Maeve scoffed at Ada, in turn making Ada wonder what she’d said wrong. “My smartphone, geez. I was going to get us a—oh, never mind.” She stopped talking when she saw the look on Ada’s face of noncomprehension. “I’ve lost my phone and my purse, so I’m broke and disconnected from the world!”
With a sympathetic nod, Ada patted Maeve’s knee. “It’s fine. I can get us a motel for the night and you can figure it out tomorrow. Maybe you can call someone you know on a, uh, not smart phone.”
“You’re right,” Maeve said. She buried her face in her hands. “This is the worst trip ever.”
Ada sat on the edge of one of the made-up beds in their motel room. The duvet was a strange, dusty red-orange with stripes of bronze running width-wise. The light above her head flickered as the sound of running water from Maeve’s shower in the adjacent bathroom filled the room. Quickly, Ada took a pill as the sun finished its setting.
The motel television, a square, boxy thing covered in dust, played the local news. Ada heard it in the back of her mind discussing the train wreck, and that no survivors were found, but not all passengers were accounted for. The noise went into her head, bounced around for a moment, and left. Something kept her from being able to focus.
She laid back on the bed next to the napping Priddy and stared up at the light. It almost seemed to blink like a dim, fog-cloaked lighthouse in the distance, but the erratic nature of the flickering would always disrupt the pulsing rhythm Ada built in her head. She stared until her vision was clouded with white and she was forced to close her eyes, but the blinking continued behind her shut lids.
Before the water had shut off, Ada was asleep.
A scraping sound woke Ada, and she opened her eyes to darkness. Priddy was still sleeping next to her on top of the duvet, and, when Ada’s eyes grew accustomed to the darkness, she saw the form of Maeve sleeping in the bed to her left.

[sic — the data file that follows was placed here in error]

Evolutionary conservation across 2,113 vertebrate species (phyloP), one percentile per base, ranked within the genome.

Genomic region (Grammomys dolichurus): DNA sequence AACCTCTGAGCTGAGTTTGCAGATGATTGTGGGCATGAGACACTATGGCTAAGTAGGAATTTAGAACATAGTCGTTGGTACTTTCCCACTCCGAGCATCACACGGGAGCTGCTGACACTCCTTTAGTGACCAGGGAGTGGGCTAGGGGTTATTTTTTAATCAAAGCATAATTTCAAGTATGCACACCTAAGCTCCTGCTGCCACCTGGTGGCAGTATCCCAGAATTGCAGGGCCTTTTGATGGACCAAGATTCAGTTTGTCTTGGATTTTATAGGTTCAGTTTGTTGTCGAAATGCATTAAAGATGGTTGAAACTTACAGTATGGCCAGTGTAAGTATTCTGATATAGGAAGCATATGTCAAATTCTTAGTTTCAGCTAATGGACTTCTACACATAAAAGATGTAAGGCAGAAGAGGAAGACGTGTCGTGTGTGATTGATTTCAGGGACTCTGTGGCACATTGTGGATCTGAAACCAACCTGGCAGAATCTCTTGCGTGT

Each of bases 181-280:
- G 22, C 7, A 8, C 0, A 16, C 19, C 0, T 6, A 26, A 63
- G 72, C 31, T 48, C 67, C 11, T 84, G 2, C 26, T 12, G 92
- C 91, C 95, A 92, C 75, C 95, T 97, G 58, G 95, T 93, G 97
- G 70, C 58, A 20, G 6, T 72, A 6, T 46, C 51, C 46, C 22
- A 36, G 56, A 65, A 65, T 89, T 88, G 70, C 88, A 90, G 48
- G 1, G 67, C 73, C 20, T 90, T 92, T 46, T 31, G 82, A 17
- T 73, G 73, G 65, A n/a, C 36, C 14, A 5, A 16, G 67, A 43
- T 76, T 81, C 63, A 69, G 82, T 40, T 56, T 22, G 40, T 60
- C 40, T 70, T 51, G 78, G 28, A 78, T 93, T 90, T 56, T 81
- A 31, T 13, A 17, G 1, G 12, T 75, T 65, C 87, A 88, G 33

The scraping came again, and Ada looked toward the window. Through the slight smidge of space between the two curtains, she made out a small silhouette; a paw moved up to the window again, and she heard the scraping once more.
She took a deep breath to try and calm her adrenaline-drenched body. Ada slid out of bed as quietly as she could, crawled over to the window, and drew back the curtains. She saw a flash of dark red fur dashing into the woods, and then a bright yellow eye staring at her from under the leaves of a wild blackberry bush.
Ona, Ada thought. She took one last glance at her sleeping companions before slipping out the front door. She held her breath at walking out alone in the dark, but her feet kept on moving for her.
Immediately, she regretted forgetting her shoes. Her toes curled on the grimy cement step of the door. She turned the corner of the building—her room was at the very end of the long line of beige rooms, and sat against the edge of a small line of greenery—and watched for broken glass and gravel as she made her way to the bush.